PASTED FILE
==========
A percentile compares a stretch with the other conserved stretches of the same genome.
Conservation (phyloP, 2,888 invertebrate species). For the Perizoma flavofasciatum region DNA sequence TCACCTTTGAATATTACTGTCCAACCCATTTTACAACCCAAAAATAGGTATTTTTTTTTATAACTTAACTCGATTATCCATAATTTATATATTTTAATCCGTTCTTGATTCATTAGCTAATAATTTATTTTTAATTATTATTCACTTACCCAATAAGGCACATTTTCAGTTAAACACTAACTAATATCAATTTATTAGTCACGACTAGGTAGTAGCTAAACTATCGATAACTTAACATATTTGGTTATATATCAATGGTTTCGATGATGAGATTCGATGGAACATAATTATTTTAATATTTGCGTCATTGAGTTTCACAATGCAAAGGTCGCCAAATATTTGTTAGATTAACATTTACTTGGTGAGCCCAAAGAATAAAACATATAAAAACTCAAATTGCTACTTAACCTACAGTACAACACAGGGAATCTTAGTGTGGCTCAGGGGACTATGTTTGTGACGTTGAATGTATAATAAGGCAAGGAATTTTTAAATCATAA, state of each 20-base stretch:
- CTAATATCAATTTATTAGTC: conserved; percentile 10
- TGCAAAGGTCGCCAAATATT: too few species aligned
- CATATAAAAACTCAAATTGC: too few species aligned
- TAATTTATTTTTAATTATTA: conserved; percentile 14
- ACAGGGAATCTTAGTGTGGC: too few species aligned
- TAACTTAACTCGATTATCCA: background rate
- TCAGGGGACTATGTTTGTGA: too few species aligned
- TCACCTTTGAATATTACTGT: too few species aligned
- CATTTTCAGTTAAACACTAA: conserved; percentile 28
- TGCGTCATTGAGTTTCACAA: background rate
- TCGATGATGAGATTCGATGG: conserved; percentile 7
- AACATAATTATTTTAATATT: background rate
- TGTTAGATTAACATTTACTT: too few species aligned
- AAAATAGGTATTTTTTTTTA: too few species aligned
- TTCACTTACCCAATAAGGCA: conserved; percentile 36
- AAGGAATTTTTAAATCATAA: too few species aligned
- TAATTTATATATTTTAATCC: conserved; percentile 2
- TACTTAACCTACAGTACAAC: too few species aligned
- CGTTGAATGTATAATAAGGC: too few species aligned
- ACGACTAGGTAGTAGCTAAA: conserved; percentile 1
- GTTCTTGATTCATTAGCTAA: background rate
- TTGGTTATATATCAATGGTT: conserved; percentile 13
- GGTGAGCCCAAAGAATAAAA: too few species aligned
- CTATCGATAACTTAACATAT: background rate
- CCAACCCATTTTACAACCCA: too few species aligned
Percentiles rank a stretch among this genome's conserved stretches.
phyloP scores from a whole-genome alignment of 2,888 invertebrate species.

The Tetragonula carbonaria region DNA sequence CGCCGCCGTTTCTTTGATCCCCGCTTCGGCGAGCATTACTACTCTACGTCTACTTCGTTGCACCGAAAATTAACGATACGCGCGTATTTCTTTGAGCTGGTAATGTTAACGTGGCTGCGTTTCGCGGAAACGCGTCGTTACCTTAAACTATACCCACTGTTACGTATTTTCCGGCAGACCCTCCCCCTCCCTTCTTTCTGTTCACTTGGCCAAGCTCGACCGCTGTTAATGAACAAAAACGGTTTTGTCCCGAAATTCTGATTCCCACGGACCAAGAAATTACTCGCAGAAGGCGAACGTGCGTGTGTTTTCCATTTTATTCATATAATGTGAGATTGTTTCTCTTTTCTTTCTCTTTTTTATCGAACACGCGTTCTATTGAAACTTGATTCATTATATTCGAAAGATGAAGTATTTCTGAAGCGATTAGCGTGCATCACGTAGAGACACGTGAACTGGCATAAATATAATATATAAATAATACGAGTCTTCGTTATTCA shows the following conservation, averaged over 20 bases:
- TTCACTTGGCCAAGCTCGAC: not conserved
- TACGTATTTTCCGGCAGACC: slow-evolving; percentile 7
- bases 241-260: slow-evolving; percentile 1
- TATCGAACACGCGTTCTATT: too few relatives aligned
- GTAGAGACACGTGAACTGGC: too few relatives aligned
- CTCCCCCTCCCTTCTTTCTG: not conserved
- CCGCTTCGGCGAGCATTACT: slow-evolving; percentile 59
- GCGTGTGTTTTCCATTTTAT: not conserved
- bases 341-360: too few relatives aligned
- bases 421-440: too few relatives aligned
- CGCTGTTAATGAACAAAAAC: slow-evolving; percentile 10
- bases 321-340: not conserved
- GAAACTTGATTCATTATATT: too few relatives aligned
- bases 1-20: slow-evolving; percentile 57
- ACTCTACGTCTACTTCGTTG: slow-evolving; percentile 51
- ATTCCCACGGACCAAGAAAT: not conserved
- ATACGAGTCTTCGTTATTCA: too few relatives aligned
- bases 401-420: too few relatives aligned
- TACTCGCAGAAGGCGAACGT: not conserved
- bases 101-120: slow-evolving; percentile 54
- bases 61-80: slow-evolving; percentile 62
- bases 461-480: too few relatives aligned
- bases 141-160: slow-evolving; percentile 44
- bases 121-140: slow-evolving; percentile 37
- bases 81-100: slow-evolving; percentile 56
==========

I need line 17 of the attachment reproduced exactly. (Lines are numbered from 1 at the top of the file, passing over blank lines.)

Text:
- TTCACTTACCCAATAAGGCA: conserved; percentile 36